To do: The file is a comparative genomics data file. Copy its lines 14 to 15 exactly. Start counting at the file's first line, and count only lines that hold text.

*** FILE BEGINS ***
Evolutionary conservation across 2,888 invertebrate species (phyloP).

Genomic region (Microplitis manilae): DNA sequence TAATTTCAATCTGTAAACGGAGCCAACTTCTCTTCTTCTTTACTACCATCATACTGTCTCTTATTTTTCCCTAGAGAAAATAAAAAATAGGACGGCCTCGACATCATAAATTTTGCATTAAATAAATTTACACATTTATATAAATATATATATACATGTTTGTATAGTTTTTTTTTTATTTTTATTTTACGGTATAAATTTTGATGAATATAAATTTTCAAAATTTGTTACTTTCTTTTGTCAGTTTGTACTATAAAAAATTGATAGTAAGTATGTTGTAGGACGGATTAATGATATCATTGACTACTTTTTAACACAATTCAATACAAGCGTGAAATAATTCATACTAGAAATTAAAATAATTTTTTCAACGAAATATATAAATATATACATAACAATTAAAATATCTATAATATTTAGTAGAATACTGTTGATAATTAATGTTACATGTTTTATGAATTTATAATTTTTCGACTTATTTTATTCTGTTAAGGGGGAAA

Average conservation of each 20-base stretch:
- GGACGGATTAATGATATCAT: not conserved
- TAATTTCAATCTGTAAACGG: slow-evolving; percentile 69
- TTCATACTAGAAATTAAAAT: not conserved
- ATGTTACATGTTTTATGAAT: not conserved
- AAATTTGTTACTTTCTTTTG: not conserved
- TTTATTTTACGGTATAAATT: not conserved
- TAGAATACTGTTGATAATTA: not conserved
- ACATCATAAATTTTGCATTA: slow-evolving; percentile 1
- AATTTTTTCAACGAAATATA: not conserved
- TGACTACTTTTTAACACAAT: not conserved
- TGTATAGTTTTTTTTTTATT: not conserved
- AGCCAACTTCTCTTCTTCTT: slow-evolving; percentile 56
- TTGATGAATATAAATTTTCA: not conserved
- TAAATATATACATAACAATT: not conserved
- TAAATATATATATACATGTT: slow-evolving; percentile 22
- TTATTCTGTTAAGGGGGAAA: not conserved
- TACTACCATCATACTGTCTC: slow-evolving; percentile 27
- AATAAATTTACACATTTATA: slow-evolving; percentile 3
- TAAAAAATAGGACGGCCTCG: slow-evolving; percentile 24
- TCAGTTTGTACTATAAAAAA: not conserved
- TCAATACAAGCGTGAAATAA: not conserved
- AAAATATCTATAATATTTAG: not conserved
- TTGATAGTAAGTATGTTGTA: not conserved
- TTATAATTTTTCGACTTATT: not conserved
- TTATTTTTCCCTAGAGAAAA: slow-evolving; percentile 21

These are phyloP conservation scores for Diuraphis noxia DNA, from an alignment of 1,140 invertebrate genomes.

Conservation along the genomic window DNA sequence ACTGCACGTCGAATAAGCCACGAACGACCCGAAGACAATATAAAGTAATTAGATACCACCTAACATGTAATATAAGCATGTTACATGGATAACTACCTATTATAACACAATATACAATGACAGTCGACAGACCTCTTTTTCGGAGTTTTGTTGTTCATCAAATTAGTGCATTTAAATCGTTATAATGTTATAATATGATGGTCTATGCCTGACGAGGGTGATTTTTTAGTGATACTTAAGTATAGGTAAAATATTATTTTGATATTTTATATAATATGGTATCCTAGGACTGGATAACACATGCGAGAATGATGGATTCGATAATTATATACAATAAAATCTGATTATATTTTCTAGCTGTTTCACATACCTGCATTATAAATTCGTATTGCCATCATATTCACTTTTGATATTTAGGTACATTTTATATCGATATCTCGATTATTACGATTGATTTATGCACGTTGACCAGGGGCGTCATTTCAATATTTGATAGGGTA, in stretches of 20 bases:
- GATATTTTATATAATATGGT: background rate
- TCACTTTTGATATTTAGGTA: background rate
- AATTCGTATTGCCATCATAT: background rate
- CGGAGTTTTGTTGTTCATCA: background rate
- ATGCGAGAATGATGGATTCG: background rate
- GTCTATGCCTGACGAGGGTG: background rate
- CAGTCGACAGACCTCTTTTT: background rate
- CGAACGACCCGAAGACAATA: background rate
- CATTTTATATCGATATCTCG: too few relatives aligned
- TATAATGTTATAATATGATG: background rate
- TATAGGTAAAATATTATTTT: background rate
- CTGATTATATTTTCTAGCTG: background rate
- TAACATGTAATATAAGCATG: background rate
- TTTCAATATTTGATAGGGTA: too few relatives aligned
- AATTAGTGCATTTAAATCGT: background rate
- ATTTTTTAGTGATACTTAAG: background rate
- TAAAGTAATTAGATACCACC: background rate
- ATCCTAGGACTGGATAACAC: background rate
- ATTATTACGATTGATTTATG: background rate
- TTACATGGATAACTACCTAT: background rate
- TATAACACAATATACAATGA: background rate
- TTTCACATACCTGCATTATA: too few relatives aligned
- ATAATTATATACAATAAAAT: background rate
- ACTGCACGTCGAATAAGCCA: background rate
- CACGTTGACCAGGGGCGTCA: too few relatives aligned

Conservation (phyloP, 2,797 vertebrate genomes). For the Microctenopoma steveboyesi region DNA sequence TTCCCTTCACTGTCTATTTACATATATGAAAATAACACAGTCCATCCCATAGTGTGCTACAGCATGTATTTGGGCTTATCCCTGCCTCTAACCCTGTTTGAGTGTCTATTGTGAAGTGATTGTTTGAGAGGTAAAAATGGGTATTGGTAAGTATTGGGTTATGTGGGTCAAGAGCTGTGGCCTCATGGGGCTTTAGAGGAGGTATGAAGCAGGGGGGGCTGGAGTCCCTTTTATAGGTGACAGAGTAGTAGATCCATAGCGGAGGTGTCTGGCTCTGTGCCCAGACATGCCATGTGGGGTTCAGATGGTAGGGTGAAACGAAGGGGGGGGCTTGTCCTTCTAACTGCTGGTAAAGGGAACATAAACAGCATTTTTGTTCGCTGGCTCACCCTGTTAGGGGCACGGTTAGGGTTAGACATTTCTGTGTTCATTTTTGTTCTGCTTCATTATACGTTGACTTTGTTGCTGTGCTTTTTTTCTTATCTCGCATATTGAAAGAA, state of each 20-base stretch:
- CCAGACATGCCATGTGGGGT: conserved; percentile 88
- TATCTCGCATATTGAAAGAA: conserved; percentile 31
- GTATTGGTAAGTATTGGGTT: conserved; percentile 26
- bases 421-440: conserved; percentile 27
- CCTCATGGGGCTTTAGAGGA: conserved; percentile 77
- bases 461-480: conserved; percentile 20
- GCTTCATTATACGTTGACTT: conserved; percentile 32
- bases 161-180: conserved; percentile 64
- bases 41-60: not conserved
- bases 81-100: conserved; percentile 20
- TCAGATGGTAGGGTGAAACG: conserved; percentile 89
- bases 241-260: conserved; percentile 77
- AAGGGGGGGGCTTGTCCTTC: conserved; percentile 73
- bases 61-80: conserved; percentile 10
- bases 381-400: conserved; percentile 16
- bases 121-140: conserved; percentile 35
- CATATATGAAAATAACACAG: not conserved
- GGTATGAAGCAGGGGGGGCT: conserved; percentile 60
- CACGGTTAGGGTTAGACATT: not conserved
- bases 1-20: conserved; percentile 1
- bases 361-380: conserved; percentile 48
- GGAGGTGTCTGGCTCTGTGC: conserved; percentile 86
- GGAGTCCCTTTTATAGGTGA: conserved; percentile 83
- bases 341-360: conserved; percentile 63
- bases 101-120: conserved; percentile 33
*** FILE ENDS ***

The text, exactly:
- TGTATAGTTTTTTTTTTATT: not conserved
- AGCCAACTTCTCTTCTTCTT: slow-evolving; percentile 56